Ask Lynn Marvin Dingfelder why she and her partner Larry Wiezycki chose West Tampa as the home for their new business, and she’s likely to answer with a familiar real estate catchphrase.
“Location, location, and location,” she’ll tell you.
But she doesn’t mean it in the conventional sense. Sure, she says, West Tampa has all the geographical benefits that business people desire, including its central location, a quick and easy drive from downtown, the West Shore Business District and Tampa International Airport.
And it doesn’t hurt that there lots of great places to eat
But what appeals most to Dingfelder and Wiezycki are the more abstract qualities of the neighborhood.
“We’re all about holding on to history,” she says.
Larry Wiezycki, filmmaker and co-founder of Creative on Main Street, an Emmy Award-Winning film making team based in West Tampa.
Dingfelder and Wiezycki are Emmy Award-winning documentary filmmakers who specialize in chronicling Florida’s history and heritage. They won their Emmy four years ago for their film “JFK in Tampa: The 50th Anniversary,” which has since been archived in the Library of Congress.
Their most recently completed work is “The Goody Goody: Past, Present and Future,” a look at the iconic Tampa eatery that served up its famous burgers and special sauce in downtown Tampa from 1925 to 2005 and just celebrated its second anniversary in Hyde Park Village. Goody Goody also operates a cafe at Tampa International Airport.
The premiere screening played to a near-capacity audience at Tampa Theatre on Aug. 18. Follow this link for a trailer
for the video.
Dingfelder and Wiezycki have collaborated for years, but it was just a few years back that they bought a building in West Tampa and started a company called Creative on Main Street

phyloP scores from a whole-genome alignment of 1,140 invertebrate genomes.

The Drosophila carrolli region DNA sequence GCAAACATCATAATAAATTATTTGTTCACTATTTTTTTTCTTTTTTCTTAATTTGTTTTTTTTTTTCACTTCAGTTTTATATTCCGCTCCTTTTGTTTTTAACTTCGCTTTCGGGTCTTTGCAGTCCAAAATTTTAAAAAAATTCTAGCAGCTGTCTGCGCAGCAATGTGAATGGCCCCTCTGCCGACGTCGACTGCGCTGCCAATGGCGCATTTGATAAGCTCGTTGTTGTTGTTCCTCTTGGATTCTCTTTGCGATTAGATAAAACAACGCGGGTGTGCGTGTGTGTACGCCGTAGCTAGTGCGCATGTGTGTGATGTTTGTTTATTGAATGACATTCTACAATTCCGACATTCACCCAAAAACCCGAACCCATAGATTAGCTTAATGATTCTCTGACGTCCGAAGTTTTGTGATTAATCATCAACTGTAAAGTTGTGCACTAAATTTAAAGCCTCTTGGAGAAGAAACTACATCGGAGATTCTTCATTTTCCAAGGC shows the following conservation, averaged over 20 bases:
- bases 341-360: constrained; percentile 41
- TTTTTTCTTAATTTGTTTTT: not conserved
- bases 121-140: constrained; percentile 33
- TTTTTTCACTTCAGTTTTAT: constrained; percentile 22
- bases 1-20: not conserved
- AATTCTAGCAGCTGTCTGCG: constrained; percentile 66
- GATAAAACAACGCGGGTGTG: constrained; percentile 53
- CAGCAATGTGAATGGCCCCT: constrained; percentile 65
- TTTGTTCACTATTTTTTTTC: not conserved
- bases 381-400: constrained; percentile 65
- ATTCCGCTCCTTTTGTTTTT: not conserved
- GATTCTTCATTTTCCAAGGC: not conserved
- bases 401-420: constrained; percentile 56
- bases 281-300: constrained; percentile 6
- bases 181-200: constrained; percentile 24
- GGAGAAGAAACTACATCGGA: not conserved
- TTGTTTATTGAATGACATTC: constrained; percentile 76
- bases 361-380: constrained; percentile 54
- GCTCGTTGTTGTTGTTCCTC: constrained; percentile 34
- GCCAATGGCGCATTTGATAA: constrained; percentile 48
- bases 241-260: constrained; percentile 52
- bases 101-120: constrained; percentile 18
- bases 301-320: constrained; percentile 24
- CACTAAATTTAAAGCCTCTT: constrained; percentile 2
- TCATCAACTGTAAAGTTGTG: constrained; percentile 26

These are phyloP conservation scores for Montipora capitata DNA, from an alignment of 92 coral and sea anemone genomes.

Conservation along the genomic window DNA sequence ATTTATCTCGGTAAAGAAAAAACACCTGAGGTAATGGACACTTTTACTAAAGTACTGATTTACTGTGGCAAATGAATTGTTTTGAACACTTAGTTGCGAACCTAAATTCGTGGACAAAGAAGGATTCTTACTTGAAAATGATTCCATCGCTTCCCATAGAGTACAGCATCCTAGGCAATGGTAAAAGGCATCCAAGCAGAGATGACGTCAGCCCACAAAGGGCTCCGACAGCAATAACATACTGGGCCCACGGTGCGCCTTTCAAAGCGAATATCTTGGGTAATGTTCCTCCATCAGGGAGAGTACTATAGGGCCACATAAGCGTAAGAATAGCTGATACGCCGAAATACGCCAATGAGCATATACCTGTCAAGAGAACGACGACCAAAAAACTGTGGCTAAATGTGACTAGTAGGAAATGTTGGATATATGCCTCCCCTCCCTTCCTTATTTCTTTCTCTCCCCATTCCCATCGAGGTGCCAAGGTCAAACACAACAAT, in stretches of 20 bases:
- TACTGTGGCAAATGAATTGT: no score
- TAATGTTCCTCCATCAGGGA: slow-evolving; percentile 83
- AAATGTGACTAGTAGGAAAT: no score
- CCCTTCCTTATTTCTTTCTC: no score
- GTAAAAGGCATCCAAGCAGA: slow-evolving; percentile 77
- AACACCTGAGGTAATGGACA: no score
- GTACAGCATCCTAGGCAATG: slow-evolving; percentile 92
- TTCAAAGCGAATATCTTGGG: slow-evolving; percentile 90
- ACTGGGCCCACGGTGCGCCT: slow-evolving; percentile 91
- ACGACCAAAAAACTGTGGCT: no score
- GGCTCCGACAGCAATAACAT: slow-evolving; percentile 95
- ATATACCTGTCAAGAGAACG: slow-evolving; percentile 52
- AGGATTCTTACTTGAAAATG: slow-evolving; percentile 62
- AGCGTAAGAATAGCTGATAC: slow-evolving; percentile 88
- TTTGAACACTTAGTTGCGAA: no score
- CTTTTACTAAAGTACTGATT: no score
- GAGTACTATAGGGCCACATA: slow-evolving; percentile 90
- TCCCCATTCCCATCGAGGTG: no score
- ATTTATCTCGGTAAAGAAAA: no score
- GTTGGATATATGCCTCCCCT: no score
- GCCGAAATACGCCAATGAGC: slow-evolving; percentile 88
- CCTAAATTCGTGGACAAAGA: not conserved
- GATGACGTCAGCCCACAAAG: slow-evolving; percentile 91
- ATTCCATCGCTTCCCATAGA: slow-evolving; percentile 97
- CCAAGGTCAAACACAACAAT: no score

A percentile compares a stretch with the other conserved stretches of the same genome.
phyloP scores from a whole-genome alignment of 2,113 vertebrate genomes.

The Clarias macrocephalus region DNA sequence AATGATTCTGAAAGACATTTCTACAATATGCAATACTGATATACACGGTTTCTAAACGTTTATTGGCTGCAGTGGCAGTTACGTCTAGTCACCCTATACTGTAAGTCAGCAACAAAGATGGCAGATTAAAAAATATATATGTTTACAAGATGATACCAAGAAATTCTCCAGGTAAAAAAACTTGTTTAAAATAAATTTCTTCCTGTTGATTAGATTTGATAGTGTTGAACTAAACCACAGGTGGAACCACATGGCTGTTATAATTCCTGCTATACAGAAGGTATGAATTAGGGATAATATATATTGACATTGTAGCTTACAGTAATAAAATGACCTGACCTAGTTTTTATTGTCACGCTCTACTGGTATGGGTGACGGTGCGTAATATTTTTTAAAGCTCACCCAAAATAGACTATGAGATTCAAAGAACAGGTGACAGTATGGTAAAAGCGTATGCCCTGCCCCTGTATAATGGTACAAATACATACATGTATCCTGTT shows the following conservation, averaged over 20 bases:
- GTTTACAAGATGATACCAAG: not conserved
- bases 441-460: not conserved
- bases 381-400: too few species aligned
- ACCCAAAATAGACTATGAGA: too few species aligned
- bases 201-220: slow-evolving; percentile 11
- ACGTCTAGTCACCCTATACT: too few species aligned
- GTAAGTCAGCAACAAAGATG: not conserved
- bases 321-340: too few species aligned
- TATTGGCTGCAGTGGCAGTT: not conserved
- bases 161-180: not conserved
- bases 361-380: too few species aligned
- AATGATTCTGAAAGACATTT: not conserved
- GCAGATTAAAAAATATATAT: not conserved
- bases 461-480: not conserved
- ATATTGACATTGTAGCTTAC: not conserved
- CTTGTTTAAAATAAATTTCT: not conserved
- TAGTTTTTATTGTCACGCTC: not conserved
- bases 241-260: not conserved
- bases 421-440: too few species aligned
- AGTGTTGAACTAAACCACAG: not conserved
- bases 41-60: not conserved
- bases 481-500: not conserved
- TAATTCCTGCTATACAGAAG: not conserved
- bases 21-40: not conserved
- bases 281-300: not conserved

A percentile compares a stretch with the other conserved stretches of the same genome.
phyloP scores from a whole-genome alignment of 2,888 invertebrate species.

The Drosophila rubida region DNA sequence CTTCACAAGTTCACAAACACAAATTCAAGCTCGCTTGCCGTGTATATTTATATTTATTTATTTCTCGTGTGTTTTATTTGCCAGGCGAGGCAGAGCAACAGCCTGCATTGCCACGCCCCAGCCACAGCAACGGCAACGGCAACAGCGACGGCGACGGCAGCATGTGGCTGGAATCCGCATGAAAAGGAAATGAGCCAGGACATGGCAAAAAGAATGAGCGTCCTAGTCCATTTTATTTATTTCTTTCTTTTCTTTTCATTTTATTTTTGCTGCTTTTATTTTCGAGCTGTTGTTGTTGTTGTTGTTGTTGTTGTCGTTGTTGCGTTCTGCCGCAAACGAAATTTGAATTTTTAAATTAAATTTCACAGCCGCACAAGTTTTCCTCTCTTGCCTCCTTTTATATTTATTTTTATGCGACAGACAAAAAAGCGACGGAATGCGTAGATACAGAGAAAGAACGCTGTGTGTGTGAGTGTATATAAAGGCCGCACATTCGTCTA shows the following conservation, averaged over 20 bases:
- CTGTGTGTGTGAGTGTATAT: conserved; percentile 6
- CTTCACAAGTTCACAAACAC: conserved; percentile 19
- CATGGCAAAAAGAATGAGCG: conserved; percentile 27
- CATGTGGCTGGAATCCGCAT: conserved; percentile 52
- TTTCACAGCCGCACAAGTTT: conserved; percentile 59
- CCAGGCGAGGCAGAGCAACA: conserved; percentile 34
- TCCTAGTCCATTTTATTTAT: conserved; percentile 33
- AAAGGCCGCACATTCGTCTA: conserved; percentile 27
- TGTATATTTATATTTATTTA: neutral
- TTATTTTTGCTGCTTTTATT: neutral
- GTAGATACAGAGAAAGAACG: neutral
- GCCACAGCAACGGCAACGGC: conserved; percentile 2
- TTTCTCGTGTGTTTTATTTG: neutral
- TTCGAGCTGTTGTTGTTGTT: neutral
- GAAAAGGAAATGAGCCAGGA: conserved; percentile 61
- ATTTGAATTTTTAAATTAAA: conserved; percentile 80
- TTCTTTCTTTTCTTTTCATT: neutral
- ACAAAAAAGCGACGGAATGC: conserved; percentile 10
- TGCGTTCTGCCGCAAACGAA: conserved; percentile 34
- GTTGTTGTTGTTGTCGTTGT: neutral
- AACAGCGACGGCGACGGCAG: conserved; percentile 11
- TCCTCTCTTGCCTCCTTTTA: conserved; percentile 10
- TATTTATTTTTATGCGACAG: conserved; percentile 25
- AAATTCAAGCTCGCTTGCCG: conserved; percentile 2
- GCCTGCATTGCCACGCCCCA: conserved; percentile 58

. Decades ago, the 3,000-square-foot building was home to an auto repair shop called M&A.
Dingfelder and Wiezycki spent a couple of years converting it into offices and production studios. They uncovered brick walls and gorgeous ceilings that previous occupants, more attuned to practicality than aesthetics, had overlooked or ignored. They outfitted their building with light fixtures salvaged from the old Belleview Biltmore Hotel in Pinellas County.
The latest and most high-tech video equipment shares the space with antiquated but refurbished 16-mm. movie projectors that they use to screen loaned or donated footage. They're now in the middle of producing a documentary about the glory days of professional wrestling in Florida, and one projector is loaded with a film of Dusty Rhodes wrestling and talking about his career.
Dingfelder and Wiezycki are part of an arts community that has been quietly establishing itself in West Tampa in recent years. Although West Tampa hasn’t become known as an arts destination, it’s gradually been attracting artists in all disciplines who come to work and live. Larry Wiezycki, filmmaker, and Lynn Marvin Dingfelder, exec., producer and writer, both founders of Creative on Main Street in West Tampa.